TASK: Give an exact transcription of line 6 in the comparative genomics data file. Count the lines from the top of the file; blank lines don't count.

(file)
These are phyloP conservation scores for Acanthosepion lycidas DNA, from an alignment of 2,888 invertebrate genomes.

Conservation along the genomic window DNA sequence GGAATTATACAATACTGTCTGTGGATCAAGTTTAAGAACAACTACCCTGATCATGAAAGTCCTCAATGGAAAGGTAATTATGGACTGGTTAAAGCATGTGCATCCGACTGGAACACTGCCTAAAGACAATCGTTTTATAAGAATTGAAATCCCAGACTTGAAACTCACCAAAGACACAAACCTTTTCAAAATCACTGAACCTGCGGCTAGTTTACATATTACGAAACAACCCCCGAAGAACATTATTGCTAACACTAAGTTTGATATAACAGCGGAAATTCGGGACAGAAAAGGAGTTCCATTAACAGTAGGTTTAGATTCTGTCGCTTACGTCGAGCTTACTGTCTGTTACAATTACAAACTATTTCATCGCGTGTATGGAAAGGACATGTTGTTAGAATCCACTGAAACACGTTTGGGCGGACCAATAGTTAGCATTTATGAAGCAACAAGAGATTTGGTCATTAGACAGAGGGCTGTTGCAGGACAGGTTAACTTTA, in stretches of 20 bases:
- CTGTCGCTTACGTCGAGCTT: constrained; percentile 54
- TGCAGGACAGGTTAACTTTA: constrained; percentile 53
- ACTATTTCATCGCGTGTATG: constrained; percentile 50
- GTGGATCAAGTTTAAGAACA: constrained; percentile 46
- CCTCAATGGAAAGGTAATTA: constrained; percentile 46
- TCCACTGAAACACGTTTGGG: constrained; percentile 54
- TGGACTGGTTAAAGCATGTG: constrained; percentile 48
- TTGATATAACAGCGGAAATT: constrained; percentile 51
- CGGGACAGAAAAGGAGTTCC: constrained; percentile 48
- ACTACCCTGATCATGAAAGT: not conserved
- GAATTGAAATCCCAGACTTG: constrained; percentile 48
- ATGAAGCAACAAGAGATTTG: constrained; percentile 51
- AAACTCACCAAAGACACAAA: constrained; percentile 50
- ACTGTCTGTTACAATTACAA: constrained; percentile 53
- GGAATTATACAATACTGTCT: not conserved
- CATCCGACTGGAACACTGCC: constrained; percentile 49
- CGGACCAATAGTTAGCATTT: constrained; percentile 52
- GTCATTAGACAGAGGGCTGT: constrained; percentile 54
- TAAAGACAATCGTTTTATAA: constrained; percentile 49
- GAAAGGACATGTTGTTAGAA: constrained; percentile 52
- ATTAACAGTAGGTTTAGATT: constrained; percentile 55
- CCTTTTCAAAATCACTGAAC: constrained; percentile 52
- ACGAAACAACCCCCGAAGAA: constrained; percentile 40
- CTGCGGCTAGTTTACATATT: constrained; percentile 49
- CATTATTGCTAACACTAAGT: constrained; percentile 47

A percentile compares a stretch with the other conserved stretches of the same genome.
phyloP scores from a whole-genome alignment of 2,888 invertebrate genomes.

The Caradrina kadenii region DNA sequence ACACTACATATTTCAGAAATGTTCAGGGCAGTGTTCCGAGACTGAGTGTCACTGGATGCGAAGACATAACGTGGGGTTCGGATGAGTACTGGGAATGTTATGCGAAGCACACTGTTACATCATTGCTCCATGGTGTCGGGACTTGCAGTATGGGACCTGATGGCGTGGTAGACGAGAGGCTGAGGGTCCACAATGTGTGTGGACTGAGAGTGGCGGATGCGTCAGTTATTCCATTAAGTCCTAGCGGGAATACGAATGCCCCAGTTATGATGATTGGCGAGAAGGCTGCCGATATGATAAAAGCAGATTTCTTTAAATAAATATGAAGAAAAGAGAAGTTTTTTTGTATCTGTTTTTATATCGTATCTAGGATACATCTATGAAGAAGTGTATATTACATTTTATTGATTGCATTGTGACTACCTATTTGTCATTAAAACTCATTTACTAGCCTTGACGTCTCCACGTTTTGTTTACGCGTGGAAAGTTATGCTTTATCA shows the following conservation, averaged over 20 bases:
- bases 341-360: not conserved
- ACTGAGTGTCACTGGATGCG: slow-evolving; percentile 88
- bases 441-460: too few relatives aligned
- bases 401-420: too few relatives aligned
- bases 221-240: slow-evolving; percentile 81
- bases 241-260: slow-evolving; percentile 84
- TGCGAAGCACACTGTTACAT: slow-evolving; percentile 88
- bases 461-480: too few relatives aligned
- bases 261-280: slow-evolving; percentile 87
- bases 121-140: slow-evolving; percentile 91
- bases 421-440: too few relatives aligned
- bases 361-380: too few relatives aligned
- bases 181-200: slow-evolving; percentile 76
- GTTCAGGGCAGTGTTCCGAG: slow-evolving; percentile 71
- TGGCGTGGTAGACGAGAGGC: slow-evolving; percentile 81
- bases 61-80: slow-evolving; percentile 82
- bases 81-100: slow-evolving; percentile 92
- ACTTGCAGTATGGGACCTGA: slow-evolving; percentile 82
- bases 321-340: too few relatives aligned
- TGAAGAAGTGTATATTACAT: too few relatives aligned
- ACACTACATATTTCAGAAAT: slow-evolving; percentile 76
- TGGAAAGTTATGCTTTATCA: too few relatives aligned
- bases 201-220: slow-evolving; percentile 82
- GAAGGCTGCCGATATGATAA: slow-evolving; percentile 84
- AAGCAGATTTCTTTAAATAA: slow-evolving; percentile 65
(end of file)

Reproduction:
- GTGGATCAAGTTTAAGAACA: constrained; percentile 46